About 25 percent of eye-doctor visits are for dry-eye complaints, but patients say the doctors don’t offer much help. They advise blinking more and using over-the-counter lubricating drops.
What’s causing the big increase in dry-eye problems?
* Age. Most patients are over 40.
* Soft contact lenses. They absorb fluid on the eye surface.
* Vision correction surgery. Dry eye can be a side effect of the 1.4 million U.S. surgeries done annually.
* Eyelid surgery. Sometimes results in a sliver of an opening when eyes are closed, which dries the eyes.
* Activities in which the eyes are not blinked regularly including computer use and watching television.
* Wind. Outside or from heating and cooling systems in the home and car.
* Dust or allergens in the air.
With a huge need for dry-eye treatments, many pharmaceutical companies are developing new drugs. Right now, here’s what’s available:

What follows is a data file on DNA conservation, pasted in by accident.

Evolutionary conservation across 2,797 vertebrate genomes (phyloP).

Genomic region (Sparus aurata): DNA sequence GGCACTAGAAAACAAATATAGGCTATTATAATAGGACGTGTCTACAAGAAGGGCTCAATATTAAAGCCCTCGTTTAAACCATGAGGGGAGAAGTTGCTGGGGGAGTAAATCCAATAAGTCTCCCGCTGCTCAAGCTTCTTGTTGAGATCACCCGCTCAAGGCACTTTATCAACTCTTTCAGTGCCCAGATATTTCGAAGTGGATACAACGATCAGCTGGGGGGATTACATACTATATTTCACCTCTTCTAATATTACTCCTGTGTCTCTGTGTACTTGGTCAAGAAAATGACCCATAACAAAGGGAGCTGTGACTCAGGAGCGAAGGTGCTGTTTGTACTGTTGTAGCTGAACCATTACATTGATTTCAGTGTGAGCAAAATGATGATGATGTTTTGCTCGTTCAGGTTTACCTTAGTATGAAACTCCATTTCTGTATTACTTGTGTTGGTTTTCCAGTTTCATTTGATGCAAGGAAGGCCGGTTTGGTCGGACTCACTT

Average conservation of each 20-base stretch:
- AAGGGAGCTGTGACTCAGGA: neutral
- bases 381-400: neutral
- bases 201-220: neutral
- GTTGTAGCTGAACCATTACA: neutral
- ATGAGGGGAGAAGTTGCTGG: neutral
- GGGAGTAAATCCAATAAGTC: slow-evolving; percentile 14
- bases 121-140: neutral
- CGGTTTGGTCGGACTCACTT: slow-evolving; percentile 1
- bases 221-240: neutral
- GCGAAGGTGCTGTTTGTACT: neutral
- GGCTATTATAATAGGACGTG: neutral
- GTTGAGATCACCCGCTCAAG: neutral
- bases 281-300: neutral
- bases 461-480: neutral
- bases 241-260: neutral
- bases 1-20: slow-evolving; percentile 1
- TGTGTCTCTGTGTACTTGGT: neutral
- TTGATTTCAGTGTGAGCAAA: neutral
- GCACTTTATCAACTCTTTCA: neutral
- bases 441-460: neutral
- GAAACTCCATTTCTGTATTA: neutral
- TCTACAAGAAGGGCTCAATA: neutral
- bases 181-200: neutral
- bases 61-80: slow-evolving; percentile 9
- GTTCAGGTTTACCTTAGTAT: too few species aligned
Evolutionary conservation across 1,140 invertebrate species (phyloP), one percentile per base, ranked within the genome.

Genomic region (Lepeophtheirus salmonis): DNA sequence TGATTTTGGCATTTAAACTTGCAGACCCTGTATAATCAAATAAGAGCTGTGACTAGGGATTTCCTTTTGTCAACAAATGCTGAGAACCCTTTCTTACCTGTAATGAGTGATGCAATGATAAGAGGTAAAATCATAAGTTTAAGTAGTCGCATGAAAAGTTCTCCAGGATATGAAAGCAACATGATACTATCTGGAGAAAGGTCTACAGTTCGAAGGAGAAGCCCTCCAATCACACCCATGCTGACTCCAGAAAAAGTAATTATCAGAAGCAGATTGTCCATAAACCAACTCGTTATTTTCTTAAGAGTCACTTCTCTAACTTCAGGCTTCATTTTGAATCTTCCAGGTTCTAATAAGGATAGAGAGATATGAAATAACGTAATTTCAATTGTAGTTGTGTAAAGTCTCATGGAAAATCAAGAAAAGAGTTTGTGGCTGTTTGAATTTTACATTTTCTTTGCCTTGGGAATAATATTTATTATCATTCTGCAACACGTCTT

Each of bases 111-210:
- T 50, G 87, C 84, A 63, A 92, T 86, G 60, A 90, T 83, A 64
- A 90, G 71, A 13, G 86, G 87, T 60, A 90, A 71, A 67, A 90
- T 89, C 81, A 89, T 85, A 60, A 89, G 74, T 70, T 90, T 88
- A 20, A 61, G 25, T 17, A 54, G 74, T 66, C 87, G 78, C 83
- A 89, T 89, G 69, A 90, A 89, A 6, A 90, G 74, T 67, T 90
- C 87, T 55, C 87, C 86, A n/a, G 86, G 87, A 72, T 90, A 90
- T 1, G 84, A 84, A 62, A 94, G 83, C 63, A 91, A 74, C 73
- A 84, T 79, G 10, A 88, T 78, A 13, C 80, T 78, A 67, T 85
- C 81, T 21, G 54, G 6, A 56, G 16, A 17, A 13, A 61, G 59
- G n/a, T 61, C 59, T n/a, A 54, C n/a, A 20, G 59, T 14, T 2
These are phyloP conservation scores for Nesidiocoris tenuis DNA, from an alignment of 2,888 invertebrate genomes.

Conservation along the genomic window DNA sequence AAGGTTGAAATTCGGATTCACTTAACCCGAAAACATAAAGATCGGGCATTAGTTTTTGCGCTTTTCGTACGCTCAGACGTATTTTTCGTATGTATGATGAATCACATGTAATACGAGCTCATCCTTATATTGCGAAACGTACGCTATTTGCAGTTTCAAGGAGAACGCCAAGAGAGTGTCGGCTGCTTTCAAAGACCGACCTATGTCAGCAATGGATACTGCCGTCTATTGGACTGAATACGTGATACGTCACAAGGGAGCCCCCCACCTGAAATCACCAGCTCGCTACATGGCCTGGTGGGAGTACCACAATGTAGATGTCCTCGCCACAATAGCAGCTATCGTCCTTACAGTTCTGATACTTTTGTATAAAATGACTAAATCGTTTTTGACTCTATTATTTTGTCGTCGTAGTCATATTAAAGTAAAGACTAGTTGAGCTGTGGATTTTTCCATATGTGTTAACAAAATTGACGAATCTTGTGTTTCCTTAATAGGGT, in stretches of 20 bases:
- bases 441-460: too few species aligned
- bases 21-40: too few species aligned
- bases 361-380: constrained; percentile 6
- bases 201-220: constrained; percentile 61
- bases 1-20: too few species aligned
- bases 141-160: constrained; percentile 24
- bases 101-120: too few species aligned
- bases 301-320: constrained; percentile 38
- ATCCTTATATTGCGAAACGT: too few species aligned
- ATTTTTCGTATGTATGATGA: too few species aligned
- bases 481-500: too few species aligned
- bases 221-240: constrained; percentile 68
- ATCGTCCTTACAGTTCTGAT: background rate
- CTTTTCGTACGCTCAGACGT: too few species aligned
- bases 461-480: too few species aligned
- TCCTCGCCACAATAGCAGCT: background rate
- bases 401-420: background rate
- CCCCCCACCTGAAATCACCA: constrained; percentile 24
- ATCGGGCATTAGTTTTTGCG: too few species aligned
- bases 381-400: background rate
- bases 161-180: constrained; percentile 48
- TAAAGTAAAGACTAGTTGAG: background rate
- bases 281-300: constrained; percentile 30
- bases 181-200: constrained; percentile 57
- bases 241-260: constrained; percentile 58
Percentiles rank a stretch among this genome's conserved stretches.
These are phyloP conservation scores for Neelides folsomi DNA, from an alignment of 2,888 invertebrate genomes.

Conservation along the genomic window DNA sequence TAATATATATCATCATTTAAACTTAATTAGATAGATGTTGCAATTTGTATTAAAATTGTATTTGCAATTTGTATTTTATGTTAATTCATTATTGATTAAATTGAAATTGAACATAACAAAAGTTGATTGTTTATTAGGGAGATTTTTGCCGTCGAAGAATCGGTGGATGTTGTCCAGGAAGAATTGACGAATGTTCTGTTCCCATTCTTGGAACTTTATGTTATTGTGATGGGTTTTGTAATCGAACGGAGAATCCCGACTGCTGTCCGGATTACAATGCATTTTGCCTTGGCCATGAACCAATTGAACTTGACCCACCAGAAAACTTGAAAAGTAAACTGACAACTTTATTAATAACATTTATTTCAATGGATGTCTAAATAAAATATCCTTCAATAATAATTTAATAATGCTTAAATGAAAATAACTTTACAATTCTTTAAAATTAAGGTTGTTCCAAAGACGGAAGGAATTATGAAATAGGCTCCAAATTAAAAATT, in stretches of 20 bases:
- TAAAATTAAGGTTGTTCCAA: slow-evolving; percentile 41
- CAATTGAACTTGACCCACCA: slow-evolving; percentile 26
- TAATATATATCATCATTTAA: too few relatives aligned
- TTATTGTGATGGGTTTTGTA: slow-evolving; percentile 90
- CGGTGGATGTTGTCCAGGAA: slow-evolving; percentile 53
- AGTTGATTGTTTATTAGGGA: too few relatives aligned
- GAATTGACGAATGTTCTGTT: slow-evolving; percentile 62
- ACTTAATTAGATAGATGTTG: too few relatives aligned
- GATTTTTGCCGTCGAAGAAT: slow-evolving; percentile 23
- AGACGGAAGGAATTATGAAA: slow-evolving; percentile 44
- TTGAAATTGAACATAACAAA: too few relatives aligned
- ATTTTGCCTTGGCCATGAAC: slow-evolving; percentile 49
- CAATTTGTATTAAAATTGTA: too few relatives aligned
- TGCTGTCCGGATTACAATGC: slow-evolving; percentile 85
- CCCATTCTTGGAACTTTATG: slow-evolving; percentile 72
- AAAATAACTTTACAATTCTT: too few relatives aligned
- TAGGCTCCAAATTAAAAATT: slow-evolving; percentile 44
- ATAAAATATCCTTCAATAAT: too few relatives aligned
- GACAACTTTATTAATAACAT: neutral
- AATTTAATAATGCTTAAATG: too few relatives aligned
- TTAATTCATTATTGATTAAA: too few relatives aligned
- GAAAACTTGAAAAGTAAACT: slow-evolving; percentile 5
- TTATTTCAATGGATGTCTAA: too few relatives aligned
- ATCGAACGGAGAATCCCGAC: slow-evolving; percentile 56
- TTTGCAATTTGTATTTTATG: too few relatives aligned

Lubricating drops such as Systane, TheraTears, and Refresh.
Proclear and Acuvue Oasys, contact lenses meant to alleviate dry-eye for contact wearers.
Omega-3 fatty acid (a nutritional supplement). A 2005 Harvard study showed the benefits of tuna.
Restasis, an FDA approved prescription drug that has good results in many cases but doesn’t work for everyone.
Goggles: Those by Panoptx and others create a moisture chamber around the eye. They are available at ski shops and motorcycle shops.
Boston Scleral Lens. A custom-fitted prosthetic device that creates a reservoir over the cornea.